Matthew 25: 31-40 “I was a stranger and you welcomed me….”
One of my favorite authors, Jane Urquhart, in her book Sanctuary Line (2010), introduced me to the plight of migrant workers here in Canada. Through powerful storytelling in this fiction set in the 1980’s, the author highlighted for me what it means to be a migrant worker in the agriculture industry. As part of this story, I was astounded to learn Mexican migrant workers were being shipped to Canada as “cargo” and paid wages less than the minimum wage set here in this country. To leave family/home to work in a strange land and culture is difficult for anyone at best. Was it not an employer’s responsibility to create safe and fair wage working conditions especially if a migrant worker….a stranger to our land?
Recent events in Norfolk county of the some 200 plus Mexican migrant workers who tested positive with Covid 19, (https://www.cbc.ca/news/canada/london/third-ontario-migrant-worker-dies-of-covid-19-1.5621487) reminds me that we are still unable to provide welcome to the stranger. Safe work and sleep conditions were not consistently made available to these people to navigate the pandemic. What can we do? Continue to demand well thought out legislative changes that protect migrant workers. For example, the federal government announced changes to the Temporary Foreign Worker Program during the pandemic to expedite access to migrant workers, as well as an employer-compliance regime with financial support ($1,500 per migrant worker) for employers’ quarantine costs. However, though it included virtual inspections with punitive measures for non-compliance, it was left to farmers on their own to sort out how to comply.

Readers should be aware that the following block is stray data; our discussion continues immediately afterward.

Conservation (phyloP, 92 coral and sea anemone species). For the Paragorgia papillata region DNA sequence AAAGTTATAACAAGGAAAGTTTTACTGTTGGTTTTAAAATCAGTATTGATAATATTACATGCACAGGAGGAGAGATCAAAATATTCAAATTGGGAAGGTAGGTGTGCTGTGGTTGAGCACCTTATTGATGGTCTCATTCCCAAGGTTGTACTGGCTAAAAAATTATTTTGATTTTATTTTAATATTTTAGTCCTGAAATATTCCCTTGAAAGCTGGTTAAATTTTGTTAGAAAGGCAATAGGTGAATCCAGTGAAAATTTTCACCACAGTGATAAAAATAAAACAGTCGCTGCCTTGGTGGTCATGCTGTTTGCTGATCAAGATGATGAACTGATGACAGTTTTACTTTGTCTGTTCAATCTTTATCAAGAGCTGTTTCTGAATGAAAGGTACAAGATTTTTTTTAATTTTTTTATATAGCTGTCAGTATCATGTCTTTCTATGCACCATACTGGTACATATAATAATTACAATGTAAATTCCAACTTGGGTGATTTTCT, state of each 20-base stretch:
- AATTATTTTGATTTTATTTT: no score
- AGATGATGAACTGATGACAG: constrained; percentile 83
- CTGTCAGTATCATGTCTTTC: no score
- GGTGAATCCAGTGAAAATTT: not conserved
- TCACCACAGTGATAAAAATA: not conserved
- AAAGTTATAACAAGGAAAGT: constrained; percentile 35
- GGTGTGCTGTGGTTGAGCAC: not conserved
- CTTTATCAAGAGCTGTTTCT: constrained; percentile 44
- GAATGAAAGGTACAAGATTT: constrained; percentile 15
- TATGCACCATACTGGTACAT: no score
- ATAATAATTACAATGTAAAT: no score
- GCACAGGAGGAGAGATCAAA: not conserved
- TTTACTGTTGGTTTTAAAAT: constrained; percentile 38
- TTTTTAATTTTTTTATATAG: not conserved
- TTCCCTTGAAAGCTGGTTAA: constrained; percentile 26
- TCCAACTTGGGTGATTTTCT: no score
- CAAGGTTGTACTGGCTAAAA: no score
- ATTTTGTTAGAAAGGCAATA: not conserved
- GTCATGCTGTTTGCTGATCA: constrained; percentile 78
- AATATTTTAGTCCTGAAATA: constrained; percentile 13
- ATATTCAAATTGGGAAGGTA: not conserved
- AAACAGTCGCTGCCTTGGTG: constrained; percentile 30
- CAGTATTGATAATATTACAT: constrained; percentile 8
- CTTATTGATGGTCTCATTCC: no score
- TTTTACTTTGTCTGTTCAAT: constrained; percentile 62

The Norfolk Public Health Unit distributed Migrant Farm Worker Identification Cards to employers, asking workers to fill them out and carry them — to “document that workers had gone through the mandatory self-isolation as required. As noted by Dusty Zamecnik, chair of Norfolk’s Agricultural Advisory Board, “anyone else returning from anywhere else should also be receiving a card, but that is not the case.” In the development of a “just” society here in Canada, how is it that unfair, and possibly racist, work and living practices are still allowed in this country? Jesus’ teachings are a reminder of the necessity to welcome the stranger, as a way to create harmony in our communities.
Prayer: Loving and gracious God, I pray we find ways that treat all humans equally, despite race, class, gender….to recognize in the stranger the face of God.
Respectfully submitted by,
Redeemer Evangelical Lutheran Church, London
MarCom Team Chair, WICC